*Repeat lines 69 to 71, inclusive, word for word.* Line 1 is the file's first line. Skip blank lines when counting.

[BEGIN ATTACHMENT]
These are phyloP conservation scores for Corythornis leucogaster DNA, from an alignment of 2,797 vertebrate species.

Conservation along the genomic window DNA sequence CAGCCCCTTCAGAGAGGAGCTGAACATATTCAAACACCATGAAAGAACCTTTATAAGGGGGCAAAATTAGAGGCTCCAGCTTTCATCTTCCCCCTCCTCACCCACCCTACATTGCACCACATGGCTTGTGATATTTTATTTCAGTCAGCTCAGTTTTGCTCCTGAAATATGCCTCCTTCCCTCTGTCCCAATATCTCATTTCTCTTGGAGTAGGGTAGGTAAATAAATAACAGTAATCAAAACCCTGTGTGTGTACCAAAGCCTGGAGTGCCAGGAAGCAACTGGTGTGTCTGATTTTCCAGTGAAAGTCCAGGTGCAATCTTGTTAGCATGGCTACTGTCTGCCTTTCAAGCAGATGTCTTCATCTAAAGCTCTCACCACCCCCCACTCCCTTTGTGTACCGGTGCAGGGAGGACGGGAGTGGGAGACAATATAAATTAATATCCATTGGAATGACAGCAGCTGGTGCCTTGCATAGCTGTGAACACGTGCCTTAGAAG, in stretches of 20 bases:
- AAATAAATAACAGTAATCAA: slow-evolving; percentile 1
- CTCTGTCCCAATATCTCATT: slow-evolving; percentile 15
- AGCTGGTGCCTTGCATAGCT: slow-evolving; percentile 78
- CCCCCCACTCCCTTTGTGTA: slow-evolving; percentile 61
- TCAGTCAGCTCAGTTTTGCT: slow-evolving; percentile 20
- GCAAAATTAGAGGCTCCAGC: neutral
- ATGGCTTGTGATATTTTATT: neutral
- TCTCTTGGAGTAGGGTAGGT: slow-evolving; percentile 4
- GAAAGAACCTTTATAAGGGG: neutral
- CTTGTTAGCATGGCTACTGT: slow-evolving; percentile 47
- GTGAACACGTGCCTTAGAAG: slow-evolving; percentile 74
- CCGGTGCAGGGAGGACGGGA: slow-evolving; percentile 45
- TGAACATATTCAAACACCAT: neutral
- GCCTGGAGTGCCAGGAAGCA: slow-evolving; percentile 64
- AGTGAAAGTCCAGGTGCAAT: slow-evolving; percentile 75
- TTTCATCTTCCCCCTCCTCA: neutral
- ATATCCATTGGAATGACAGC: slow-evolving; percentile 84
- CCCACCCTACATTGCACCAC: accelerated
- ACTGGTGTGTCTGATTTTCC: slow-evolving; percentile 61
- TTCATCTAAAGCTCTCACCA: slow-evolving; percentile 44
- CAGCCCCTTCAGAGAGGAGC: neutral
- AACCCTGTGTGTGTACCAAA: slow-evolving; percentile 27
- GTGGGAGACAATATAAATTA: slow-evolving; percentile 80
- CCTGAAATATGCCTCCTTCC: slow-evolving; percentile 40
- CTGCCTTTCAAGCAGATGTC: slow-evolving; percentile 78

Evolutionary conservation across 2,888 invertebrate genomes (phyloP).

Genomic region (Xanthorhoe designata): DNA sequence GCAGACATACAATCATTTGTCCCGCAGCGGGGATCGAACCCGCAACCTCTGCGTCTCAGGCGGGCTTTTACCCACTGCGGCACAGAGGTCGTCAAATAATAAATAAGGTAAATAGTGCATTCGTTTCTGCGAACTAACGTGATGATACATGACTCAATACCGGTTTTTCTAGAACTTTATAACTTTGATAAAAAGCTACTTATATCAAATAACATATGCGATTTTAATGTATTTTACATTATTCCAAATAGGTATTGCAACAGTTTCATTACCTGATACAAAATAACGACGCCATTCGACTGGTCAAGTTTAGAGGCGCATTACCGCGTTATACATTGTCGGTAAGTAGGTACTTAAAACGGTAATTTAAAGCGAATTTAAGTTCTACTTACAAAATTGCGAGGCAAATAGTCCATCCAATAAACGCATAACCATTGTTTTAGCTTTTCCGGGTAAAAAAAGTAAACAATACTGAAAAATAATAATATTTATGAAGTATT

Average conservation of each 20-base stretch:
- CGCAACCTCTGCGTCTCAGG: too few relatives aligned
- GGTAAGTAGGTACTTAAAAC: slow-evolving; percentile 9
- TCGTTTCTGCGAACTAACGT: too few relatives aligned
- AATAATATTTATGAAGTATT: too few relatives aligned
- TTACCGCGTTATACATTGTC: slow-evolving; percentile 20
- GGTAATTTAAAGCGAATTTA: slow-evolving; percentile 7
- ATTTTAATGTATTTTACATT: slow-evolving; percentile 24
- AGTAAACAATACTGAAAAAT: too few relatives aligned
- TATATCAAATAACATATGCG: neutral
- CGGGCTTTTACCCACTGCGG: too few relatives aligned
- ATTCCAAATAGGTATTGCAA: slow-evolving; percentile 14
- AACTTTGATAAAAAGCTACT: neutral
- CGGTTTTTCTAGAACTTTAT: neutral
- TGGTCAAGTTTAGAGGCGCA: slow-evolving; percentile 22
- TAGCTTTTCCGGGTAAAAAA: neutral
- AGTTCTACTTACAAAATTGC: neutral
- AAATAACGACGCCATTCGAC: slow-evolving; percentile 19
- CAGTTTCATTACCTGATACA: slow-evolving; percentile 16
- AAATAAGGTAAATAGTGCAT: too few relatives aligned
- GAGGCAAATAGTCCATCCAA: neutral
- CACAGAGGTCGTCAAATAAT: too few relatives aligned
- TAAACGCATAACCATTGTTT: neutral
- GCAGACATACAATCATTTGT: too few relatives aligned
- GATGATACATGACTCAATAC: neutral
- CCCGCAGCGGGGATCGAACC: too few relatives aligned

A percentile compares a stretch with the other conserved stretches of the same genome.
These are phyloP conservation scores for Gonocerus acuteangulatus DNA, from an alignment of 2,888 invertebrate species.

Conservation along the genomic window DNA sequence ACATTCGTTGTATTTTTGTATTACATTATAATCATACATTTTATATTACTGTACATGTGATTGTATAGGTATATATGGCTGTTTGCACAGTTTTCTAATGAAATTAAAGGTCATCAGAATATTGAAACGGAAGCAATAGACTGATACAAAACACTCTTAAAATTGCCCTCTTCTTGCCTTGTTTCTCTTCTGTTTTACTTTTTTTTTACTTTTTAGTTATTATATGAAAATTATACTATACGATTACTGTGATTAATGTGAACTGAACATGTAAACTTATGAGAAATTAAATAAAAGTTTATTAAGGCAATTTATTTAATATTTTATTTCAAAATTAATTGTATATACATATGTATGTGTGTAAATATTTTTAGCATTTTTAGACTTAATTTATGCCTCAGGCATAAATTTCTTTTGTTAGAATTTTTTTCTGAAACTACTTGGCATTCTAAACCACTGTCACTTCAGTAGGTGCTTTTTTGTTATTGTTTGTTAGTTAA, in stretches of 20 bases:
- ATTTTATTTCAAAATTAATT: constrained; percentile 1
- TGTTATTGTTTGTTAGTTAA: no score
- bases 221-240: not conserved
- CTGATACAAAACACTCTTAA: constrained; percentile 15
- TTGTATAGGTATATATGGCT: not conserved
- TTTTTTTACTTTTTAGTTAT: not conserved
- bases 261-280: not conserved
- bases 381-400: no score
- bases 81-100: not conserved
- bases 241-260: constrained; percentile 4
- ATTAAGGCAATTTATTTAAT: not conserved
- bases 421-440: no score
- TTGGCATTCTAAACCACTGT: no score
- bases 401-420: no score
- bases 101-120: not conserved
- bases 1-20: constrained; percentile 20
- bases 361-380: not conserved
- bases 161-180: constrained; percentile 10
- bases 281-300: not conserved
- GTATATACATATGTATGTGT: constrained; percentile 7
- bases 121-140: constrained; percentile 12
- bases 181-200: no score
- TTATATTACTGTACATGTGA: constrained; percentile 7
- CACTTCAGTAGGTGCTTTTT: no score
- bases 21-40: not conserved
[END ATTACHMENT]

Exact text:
- ATTAAGGCAATTTATTTAAT: not conserved
- bases 421-440: no score
- TTGGCATTCTAAACCACTGT: no score